Ontario’s Commercial Vehicle Operator’s Registration (CVOR) system expands to include tow trucks on January 1, but there will be some breathing room for those who are still waiting on the related paperwork.
Enforcement teams will follow an “education” period until May 31, which in the absence of a CVOR certificate will let towing operators supply copies of a “written test required” letter, a completed CVOR application, payment receipt, or copy of an application submitted online. That will help to ensure provincial highways are still cleared of wrecks during this winter season, the Ontario Ministry of Transportation notes.
“There is no backlog in processing the applications,” says ministry spokesman Bob Nichols, adding that 424 tow operators have now applied for a CVOR. “The five-month education period is intended to provide those tow truck operators who have not completed the application process (e.g. not yet applied or not yet written their CVOR knowledge test) with some additional time to comply.”
The new rules were unveiled in 2014 under Bill 15: Fighting Fraud and Reducing Automobile Insurance Rates Act.
The updated rules focus on traditional tow trucks as well as commercial vehicles with a flatbed that can tilt to load and is used exclusively to tow or move other motor vehicles. Any motor vehicle “designed, modified, configured or equipped” to tow other vehicles rounds out the list.
The province requires CVOR certificates – and their nine-digit numbers — for trucks with a Gross Vehicle Weight above 4,500 kilograms (about 9,900 pounds), or buses that hold 10 or more passengers, if the vehicles are plated in Ontario, the U.S. or Mexico. Equipment plated in other Canadian jurisdictions don’t require the CVOR, but do need a safety fitness certificate from the province or territory where the vehicle is plated.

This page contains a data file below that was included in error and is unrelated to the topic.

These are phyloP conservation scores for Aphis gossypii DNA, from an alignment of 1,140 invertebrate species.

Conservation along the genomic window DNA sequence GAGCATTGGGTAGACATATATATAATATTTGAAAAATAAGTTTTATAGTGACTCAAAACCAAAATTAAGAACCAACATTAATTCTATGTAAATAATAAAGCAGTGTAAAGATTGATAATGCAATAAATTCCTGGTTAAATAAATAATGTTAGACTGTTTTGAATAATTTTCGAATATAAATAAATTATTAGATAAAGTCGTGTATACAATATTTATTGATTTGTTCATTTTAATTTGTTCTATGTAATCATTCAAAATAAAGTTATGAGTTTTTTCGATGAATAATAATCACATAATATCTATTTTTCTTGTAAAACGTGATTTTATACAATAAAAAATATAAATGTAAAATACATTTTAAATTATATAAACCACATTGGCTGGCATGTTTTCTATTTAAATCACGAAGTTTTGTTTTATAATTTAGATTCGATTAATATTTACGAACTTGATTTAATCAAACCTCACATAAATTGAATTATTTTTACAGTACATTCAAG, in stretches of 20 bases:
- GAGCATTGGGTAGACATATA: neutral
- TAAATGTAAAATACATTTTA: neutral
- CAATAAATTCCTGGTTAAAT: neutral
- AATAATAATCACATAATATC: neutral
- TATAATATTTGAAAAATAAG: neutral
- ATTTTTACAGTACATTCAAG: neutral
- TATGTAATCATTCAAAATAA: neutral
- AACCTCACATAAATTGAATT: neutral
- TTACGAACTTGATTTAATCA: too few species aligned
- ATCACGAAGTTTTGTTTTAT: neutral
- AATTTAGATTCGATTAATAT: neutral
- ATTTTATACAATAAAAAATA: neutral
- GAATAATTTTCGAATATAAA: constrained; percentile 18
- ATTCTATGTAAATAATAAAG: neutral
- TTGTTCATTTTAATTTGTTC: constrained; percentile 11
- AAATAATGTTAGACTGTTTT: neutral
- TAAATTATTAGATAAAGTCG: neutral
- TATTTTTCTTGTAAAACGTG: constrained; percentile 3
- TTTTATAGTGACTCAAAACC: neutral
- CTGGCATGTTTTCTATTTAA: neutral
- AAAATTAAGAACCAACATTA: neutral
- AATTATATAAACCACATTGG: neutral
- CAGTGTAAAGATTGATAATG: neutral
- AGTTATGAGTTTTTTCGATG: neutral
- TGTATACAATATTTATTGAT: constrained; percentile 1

Towing operators that occasionally hauled freight such as small machinery were already required to carry a CVOR.
Details about the regulatory changes have been publicized over the last year, using everything from letters to information sessions and teleconferences, and the ministry is also producing a “tip card” that enforcement teams will distribute during the education period.
Ontario’s Provincial Towing Association has hosted 20 of its own information sessions about the changes, so there should be little surprise about the CVOR requirements, says Abrams Towing’s Joey Gagne, who is also association president.
“Any good business is following most of the CVOR regulations already – inspecting your vehicles, and hiring safe drivers, and making sure your vehicles are safe for the road,” he added. “There’s no profit in downtime. There’s no profit in having breakdowns.”
Towing operators will, until further notice, enjoy exemptions from Hours of Service rules, daily inspection requirements, and the need to pull into highway scales for inspections. The next phase of regulations will include specific rules for operators, drivers and vehicles, said Nichols.
Gagne believes such exemptions exist for good reason.
“We deal with the public, and the public is different from hauling goods,” he told Today’s Trucking. Scales are not equipped to host passengers while inspections are being conducted. Besides that, most towing businesses work within a 10-kilometer radius and would seldom be exposed to the highway scales, he said.
When it comes to work hours, meanwhile, there is no hope of scheduled work. “Your car breaks down when it breaks down. You don’t know when that’s going to happen,” Gagne said.
There are other exceptions to the CVOR, including trucks or buses leased to an individual for no more than 30 days to move personal goods, as well as unloaded trucks with dealer plates or in-transit permits. Pickups with a Gross Vehicle Weigh Rating of 6,000 kilograms (13,227 pounds) are also exempted.
But there are limits to what the CVOR will accomplish in the towing industry, Gagne said. “I don’t believe CVOR is going to be a fix-all,” he said, noting how it will not address concerns about businesses that recklessly “chase” accidents.
Under a CVOR, carriers are responsible for driver conduct, the mechanical condition of the vehicle, load security, and filing records on vehicle repairs, kilometers traveled per year, and annual inspection reports, among other documents.
The CVOR monitors safety records over two years, tracking factors such as convictions, Commercial Vehicle Safety Alliance (CVSA) inspections, reportable collisions, and ministry sanctions.
Potential sanctions range from disciplinary letters to interviews, audits or sanctions. At severe levels, that can mean limited fleet sizes, seized plates, or the outright cancellation of operating privileges.
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